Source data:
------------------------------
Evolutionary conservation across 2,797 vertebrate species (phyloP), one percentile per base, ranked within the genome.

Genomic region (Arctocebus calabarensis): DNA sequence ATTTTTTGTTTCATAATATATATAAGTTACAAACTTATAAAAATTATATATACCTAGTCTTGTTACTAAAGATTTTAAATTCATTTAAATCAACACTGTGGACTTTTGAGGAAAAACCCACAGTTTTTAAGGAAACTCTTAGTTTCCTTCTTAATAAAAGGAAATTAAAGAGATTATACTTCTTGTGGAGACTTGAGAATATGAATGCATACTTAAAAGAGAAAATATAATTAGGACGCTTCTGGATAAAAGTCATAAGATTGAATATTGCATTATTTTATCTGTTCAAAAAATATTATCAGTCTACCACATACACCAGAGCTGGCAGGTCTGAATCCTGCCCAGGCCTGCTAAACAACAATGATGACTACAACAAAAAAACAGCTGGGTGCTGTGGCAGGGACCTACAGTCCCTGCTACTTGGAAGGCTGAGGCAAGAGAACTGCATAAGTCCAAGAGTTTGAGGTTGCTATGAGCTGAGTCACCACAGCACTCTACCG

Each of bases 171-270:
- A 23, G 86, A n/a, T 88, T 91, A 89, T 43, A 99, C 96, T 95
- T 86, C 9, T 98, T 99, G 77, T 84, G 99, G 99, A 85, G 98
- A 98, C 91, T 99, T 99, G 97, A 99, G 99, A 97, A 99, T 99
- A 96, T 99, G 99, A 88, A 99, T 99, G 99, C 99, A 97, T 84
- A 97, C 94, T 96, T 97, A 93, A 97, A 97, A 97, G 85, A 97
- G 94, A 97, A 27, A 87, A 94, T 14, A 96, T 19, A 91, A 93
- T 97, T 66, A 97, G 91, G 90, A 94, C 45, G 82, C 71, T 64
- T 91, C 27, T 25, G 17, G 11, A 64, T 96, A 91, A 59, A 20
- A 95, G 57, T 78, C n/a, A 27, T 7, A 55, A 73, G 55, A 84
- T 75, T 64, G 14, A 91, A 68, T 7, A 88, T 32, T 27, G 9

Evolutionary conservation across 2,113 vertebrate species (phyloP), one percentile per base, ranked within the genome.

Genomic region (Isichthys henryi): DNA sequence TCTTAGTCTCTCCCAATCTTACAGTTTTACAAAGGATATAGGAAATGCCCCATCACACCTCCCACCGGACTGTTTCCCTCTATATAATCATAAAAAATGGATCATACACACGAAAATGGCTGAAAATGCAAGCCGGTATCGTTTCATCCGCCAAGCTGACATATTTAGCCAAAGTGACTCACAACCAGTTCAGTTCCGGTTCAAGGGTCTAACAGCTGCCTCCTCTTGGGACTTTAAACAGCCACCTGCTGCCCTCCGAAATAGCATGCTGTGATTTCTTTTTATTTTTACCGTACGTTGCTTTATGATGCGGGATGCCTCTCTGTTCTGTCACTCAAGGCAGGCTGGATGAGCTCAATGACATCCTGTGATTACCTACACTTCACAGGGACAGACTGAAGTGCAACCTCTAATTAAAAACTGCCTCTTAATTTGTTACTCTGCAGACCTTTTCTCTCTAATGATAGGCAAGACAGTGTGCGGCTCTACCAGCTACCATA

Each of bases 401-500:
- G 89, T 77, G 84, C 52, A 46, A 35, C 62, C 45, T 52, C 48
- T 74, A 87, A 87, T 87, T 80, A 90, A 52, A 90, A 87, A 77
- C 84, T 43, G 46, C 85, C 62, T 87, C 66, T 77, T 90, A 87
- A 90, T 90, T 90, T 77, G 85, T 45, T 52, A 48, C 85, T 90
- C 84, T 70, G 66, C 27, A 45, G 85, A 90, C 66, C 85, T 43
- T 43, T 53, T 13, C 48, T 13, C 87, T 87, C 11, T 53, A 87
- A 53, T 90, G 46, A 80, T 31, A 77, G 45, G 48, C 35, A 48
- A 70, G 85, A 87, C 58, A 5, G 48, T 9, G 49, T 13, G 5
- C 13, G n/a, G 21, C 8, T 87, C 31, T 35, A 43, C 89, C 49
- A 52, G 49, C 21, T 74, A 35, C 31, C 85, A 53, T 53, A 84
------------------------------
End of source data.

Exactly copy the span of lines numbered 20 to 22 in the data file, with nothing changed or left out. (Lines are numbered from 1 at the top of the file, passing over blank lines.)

- A 90, T 90, T 90, T 77, G 85, T 45, T 52, A 48, C 85, T 90
- C 84, T 70, G 66, C 27, A 45, G 85, A 90, C 66, C 85, T 43
- T 43, T 53, T 13, C 48, T 13, C 87, T 87, C 11, T 53, A 87